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Population Discussion- Sinding, 12 April 1994

THE EARTH TIMES

APRIL 14, 1994

STUDY

PEOPLE ARE KEY TO FAST GROWTH

BY ASHALI VARMA

UNITED NATIONS – A leading private-sector development organization unveiled preliminary fundings from a new study Wednesday in which  experts from rich and poor countries offer fresh perspectives on the links between population and development.  While  several countries have demonstrated their ability to accommodate rapid population growth successfully, the study says, there are nevertheless “clear negative effects” on individuals and households.

The study, titled “Population and Development; Old Debates, New Conclusions,” was commissioned by the Washington-based Overseas Development Council.  Its director is Robert Cassen, Professor of Development Economics at the International Development Center, Oxford University.  Among other things, Professor Cassen said, the study  found that children from larger families suffer from malnutrition, are less educated and end up in a cycle of poverty from which it is difficult for them to escape.  John W. Sewell, ODC’s president said that the study—which is scheduled to be formally published in June—addresses “complex issues that currently face both developed and developing-country governments” such as; the relationship between population and economic growth; the relations of family planning and fertility reduction to women’s reproductive health and women’s rights; the impact of population growth on local ecosystems; and the rationales for population assistance programs.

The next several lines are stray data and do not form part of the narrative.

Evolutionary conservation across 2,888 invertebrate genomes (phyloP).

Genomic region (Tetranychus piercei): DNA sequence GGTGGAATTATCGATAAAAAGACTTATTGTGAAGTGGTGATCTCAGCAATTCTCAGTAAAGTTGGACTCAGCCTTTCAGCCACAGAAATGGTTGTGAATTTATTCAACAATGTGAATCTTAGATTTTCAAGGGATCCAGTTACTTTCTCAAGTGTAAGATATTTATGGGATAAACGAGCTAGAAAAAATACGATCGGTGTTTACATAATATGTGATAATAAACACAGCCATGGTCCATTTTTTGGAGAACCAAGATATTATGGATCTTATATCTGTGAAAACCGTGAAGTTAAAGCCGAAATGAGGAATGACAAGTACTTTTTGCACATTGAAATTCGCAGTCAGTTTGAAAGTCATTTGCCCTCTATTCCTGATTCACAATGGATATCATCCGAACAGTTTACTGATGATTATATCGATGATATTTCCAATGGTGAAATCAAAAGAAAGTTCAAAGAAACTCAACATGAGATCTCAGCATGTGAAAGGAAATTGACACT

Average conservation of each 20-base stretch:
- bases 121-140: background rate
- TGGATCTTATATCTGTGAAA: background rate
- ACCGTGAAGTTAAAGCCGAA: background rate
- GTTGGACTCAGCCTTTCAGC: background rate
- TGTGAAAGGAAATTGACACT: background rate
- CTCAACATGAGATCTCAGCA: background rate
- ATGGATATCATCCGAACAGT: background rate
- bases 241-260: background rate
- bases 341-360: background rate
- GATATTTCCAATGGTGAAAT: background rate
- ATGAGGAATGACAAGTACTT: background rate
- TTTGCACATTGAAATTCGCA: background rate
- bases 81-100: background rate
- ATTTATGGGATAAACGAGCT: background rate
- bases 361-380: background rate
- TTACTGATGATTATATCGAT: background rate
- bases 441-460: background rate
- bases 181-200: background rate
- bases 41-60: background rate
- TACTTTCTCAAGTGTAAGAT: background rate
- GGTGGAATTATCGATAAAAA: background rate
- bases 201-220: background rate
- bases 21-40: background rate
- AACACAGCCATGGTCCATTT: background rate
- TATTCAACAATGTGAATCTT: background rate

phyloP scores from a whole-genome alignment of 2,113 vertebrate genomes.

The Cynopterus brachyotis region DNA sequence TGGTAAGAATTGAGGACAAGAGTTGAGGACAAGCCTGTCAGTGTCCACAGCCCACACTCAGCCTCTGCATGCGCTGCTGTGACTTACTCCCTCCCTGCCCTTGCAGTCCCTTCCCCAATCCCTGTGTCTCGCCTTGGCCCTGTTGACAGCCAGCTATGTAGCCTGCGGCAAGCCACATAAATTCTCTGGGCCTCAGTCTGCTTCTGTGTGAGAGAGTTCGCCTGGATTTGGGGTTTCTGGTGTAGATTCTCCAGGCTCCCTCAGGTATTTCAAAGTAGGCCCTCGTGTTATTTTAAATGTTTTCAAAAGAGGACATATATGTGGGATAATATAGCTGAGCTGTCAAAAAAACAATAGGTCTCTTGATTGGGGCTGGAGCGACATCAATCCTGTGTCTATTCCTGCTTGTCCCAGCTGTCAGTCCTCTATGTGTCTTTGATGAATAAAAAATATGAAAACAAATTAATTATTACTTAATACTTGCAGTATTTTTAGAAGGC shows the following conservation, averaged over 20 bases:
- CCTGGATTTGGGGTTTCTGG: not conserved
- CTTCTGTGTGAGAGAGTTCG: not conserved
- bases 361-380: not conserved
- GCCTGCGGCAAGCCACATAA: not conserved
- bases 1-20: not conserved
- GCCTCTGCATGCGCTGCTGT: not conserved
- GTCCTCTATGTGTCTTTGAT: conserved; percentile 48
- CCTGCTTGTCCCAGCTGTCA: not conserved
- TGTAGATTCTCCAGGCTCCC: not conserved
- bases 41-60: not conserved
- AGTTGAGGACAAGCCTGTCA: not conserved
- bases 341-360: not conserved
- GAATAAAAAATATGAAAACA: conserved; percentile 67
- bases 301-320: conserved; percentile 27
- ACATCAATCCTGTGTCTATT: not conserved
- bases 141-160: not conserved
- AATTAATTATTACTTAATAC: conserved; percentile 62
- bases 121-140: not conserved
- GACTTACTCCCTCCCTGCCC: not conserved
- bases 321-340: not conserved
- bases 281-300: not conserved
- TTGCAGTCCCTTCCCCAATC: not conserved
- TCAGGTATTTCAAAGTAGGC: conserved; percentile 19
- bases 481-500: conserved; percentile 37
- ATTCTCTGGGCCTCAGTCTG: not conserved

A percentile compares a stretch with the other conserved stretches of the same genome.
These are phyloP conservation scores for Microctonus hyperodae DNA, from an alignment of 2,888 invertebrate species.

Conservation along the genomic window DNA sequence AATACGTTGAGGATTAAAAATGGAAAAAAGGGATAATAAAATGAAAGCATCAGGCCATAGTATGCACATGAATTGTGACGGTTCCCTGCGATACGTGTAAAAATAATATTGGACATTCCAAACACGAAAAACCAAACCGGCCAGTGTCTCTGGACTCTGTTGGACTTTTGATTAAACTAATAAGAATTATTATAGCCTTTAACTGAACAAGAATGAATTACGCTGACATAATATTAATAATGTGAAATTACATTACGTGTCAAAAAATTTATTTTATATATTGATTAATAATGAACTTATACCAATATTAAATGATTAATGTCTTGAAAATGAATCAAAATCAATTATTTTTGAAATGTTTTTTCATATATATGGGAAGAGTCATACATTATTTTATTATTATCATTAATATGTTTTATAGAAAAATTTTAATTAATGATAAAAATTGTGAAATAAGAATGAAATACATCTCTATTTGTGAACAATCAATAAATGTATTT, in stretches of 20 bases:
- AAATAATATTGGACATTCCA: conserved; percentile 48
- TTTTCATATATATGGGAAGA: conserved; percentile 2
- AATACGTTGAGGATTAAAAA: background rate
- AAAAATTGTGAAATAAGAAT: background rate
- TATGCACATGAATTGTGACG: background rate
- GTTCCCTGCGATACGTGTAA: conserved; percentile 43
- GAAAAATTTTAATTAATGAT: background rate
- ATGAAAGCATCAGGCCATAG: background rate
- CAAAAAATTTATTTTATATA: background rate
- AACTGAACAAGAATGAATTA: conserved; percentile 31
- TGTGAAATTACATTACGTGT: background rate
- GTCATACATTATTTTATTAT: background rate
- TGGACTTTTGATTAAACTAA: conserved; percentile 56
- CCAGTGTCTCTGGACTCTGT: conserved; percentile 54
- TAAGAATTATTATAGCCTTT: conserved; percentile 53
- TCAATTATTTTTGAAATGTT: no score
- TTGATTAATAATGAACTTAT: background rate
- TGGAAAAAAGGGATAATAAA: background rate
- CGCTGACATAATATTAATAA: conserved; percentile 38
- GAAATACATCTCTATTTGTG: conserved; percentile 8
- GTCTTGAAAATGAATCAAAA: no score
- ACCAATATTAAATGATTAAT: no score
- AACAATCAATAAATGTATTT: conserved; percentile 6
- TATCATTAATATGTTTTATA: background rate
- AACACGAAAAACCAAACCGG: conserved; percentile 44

Sewell spoke at a luncheon hosted here by the ODC and the Rockefeller Foundation, one of the study’s  supporters. (Other supporters included the John D. and Catherine T. MacArthur Foundation; the Mellon Foundation; and the Pew Charitable Trusts.) Steven W. Sinding, director of population sciences at the Rockefeller Foundation, said that “Asian miracles”-the dramatic economic development stories in Asia–suggest that countries which adopt and implement effective population policies have a significantly better chance of achieving sustained economic growth than countries that don’t. “Clearly, population is -one among many factors which determine economic success,” Sinding said.

Sinding said that “to the extent there is conflicting evidence at the level of the overall economy about the impact  of rapid population growth, countries are well advised to follow the precautionary principle.”

“The costs of being wrong in assuming that population growth has nothing to do with economic growth are far higher- than the costs of pursuing a broadbased and effective

population policy,” he said. Those familiar with the ODC study say it is a very carefully crafted “state-of- the-art” assessment of current thinking among economists. In his

overview of the new study, Professor Cassen writes: “In the developed as well as the developing world, few issues have aroused as much dissension–politically and academically-as the relation between population growth, economic growth, and human welfare.

Professor Cassen cautions that the new study is “about consequences, not about what should be done.”

Still, the study contains policy implications-such as the fact that governments will typically more than recoup the costs of family planning programs through savings in health and education budgets.